We have shown previously that direct injection of anti–MHC I into the subarachnoid space elevates the motility of all GFP+ P14 cells in the meninges at day 6 after infection, indicating that MHC I interactions influence the dynamics of most (if not all) CTLs in the CNS environment (Kim et al., 2009). Because our two-photon data revealed that P14 CTL division was preceded by cell arrest (Fig. 4, Fig. S2 B, and Videos 1 and 2), we hypothesized that advancement through the division program at sites of infection was dependent in part on cognate peptide–MHC I interactions. To test this theory, we first isolated and phenotypically examined CNS APCs at day 6 after infection (Fig. 5, A and B) to determine if there were cells that could potentially stimulate virus-specific CTL. In both mock and day 6–infected animals, the CD11b+ CD45.2lo resident microglia population was detected; however, infiltrating macrophage/monocytes (CD11b+ CD45.2hi CD11c) and DCs (CD11b+ CD45.2hi CD11c+) were only detected upon infection (Fig. 5 A). Analysis of surface MHC I, MHC II, CD80, and CD86 levels on day 6 after infection demonstrated that DCs and macrophage/monocytes recruited from the periphery have a higher stimulatory potential compared with microglia as a result of their enhanced levels of MHC I and costimulatory molecules (Fig. 5 B). To determine which CNS APC populations (if any) contained LCMV antigen and, thus, the potential to present cognate peptide to infiltrating P14 CTL, we generated a three-segment LCMV recombinant that expresses teal fluorescent protein (r3LCMV-TFP) and then flow cytometrically analyzed TFP expression in CNS cells at day 6 after infection (Fig. S3). Approximately 1–2% of DCs, macrophages/monocytes, and microglia were TFP+ in symptomatic mice at day 6. However, the majority of TFP expression was found in stromal cells (CD45.2 gp38+), which were demonstrated previously to be a primary target for LCMV in the meninges (Kim et al., 2009). Collectively, these data demonstrate that multiple meningeal cell populations have the potential to be engaged by P14 CTL during meningitis.
Figure 5.
Figure 5.
Peptide–MHC I interactions influence the division program of virus-specific CTL. (A) Representative flow cytometric plots depict the non–T cell component of CNS mononuclear cells in mock versus day-6 LCMV-infected mice. Plots are gated (more ...)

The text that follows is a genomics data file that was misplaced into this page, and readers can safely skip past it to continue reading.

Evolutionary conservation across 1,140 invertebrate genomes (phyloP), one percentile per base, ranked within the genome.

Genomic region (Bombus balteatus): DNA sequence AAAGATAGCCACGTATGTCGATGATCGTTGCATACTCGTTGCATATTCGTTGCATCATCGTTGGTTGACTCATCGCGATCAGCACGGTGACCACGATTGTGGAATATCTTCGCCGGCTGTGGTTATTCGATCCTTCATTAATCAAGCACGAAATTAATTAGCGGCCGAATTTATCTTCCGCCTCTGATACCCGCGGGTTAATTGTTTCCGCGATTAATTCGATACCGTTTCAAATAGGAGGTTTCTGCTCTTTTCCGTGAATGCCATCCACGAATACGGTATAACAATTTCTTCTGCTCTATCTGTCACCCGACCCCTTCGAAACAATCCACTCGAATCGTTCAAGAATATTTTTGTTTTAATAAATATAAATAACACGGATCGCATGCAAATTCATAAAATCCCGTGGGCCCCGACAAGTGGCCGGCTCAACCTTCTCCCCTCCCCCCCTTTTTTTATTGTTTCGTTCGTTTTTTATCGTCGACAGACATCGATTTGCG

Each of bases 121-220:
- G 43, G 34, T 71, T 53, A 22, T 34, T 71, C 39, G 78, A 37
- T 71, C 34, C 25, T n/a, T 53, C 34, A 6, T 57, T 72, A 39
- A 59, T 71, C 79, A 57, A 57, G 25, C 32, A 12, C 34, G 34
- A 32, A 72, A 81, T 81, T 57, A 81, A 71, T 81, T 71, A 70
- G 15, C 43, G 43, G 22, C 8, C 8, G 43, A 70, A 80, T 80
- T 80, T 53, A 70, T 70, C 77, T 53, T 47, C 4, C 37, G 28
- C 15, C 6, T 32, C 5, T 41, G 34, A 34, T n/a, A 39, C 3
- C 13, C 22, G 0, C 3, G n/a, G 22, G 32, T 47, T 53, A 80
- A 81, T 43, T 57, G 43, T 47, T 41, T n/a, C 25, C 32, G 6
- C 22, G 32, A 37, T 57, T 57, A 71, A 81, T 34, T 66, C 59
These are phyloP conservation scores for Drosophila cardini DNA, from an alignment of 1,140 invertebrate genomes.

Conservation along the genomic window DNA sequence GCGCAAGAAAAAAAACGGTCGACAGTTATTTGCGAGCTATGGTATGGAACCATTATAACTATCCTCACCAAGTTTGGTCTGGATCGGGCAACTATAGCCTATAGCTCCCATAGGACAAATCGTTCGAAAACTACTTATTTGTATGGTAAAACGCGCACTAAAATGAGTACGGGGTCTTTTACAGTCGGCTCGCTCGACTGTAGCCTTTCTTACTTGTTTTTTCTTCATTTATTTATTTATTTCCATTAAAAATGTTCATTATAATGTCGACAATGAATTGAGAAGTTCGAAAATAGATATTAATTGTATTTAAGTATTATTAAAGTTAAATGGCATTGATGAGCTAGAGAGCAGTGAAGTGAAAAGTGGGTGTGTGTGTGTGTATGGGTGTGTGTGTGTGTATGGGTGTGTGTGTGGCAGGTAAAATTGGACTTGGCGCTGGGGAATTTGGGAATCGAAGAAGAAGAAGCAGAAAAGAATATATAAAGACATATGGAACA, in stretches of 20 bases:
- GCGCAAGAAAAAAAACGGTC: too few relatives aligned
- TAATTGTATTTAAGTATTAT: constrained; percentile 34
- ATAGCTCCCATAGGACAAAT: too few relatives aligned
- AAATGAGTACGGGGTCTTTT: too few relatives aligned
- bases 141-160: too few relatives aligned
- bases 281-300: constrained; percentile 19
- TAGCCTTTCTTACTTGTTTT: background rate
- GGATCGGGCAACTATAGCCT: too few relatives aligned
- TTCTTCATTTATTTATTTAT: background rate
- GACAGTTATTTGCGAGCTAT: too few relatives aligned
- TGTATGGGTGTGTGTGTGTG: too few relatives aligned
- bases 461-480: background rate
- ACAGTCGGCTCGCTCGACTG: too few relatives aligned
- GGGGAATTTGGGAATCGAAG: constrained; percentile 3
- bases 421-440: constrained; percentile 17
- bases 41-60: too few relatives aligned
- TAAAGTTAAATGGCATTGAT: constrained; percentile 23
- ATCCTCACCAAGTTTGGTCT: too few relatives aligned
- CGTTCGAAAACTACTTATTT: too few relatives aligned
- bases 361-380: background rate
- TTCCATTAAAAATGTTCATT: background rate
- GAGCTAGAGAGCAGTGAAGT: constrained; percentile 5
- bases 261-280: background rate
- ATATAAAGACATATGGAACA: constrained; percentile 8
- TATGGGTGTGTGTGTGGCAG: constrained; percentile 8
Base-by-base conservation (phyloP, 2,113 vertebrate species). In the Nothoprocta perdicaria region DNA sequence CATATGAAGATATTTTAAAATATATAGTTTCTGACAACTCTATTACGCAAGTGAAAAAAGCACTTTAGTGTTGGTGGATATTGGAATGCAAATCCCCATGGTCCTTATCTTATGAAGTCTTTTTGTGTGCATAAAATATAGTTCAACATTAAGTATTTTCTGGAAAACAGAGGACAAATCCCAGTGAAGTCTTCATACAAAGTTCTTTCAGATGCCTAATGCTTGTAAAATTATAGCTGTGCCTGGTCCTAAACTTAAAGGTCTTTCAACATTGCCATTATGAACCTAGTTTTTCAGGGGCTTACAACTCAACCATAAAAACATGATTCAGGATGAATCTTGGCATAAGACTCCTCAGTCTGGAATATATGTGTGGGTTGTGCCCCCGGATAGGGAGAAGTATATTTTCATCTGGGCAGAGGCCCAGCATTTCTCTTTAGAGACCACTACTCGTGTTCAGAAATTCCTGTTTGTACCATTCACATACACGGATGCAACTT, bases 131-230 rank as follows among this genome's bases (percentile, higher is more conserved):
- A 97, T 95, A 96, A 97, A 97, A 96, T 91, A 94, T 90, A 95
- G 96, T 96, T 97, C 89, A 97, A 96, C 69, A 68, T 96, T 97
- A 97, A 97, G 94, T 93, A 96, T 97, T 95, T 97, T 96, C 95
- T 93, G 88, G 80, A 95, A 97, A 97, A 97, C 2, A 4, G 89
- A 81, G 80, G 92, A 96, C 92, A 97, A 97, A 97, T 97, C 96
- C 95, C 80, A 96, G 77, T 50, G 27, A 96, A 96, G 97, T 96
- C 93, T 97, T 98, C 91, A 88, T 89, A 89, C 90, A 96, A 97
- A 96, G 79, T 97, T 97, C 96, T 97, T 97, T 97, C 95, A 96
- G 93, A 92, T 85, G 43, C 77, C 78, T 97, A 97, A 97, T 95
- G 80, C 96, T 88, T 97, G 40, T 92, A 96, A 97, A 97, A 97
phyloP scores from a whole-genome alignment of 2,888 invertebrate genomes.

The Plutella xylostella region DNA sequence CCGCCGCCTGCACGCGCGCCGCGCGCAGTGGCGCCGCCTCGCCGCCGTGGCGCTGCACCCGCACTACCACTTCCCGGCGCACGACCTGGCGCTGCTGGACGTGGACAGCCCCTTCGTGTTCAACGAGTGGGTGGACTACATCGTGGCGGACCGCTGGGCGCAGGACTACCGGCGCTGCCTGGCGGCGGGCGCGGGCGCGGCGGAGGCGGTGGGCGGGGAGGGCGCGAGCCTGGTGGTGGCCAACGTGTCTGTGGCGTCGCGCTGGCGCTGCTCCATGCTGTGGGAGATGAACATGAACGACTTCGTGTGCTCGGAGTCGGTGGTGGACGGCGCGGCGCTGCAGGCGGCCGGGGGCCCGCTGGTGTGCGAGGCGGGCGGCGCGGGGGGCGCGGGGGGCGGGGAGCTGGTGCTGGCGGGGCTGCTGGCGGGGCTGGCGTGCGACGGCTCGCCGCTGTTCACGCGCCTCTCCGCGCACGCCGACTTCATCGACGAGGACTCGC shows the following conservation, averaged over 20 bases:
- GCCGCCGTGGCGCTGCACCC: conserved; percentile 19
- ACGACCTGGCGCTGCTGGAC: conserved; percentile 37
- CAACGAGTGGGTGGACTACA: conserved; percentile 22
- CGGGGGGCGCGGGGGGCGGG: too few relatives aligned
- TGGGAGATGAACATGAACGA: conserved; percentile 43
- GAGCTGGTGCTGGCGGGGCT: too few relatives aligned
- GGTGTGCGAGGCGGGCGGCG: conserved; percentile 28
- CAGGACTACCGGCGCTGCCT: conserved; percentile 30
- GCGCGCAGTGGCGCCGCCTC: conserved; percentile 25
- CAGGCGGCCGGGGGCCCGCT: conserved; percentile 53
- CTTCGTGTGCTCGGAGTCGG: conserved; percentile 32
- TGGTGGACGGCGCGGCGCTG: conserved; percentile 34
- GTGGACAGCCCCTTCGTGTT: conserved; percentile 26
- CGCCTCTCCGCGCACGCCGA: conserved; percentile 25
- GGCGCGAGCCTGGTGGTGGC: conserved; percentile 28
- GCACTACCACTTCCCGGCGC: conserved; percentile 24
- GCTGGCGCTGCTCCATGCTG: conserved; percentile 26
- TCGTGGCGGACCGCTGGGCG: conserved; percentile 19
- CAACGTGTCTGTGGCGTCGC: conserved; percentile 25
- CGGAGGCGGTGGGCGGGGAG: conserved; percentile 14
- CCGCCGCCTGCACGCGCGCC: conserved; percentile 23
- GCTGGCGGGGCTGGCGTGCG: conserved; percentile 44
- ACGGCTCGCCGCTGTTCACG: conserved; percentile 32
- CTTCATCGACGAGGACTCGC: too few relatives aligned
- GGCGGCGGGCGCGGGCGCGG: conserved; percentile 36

Although programming instituted in lymphoid tissues can set cell cycle into motion, we postulated that local tissue interactions with APCs could further influence cell cycle progression. To determine whether CNS APCs displaying cognate peptide–MHC I complexes could impact cell cycle, we harvested cells from the CNS, pulsed them with GP33-41 peptide, and flow cytometrically sorted microglia, macrophage/monocytes, and DCs from day 6–infected mice. In parallel, P14 CTLs were sorted from the spleens of day-6 LCMV Arm–infected Thy1.1+P14 seeded animals. The sorted resident and infiltrating CNS APCs were then incubated with P14 CTL for 1.5 h in vitro, pulsed with BrdU, and the T cells were assessed for their BrdU versus 7AAD profile. Interestingly, microglia, macrophage/monocytes, and DCs were all able to significantly increase (P < 0.001) the frequency of P14 CTL in the final G2-M stage of cell cycle (Fig. 5, C and D). Moreover, infiltrating DCs had a slightly higher capacity to advance cell cycle progression than tissue-resident microglia (P < 0.05). Therefore, both resident and infiltrating CNS APCs have the potential to modulate virus-specific effector CTL division during viral infection.
To determine whether the modification in cell cycle progression involved cognate peptide–MHC I interactions, the peptide specificity of the response was examined. As a result of the inherently difficult nature of isolating sufficient numbers of cells from the CNS, splenic DCs were used to stimulate P14 CTL. The ability to increase the frequency of CTL in G2-M was reproduced using splenic DCs (Fig. 5 E). Sorted splenic DCs from LCMV Arm–infected animals were incubated with sorted P14 CTL for 1.5 h in vitro in the presence of either GP33-41 peptide or an irrelevant peptide (OVA257-264). Interestingly, incubation of P14 CTL (in the presence or absence of DCs) with GP33-41 peptide significantly increased (P < 0.05) the percentage of cells in G2-M (Fig. 5 E). In contrast, addition of OVA257-264 had no impact on cell cycle. That GP33-41 peptide–pulsed T cells alone showed increased frequencies of P14 CTL in G2-M is likely a result of presentation of peptide by T cell MHC I. These in vitro data indicate that cognate peptide–MHC I interactions can influence the cell cycle program in virus-specific CTL regardless of whether the peptides are displayed on professional APCs or not.
We next sought to determine if local APCs and cognate peptide–MHC I interactions influenced the CTL division program in vivo. To do this, we first examined the degree to which P14 CTL division was associated with engagement of professional APCs (i.e., DCs) in the CNS. This was accomplished by seeding CD11c-YFP reporter mice (Lindquist et al., 2004) with CFP+ P14 cells and examining interactions in the meninges by two-photon microscopy at day 6. We observed multiple examples of P14 CTL clustering around CD11c-YFP+ DCs in the meninges and dividing either during or after engagement (Fig. 6, A–D; and Video 3). Analysis of P14 CTL motility adjacent to meningeal DCs revealed both mobile cells (moving at >2 µm/min) and stable cells (moving at ≤2 µm/min; Fig. 6, F and G). In general, stable CTLs engaged with DCs for longer contact duration times and were statistically more likely to divide than motile CTLs (Fig. 6 F). However, CTL division was not linked exclusively to DC contact, as examples of CTL division were observed in areas devoid of CD11c-YFP+ DCs (Fig. 6 E and Video 3). These data suggest that DCs can promote CTL division but are likely not the only cell population capable of doing so in the infected meninges.
Figure 6.
Figure 6.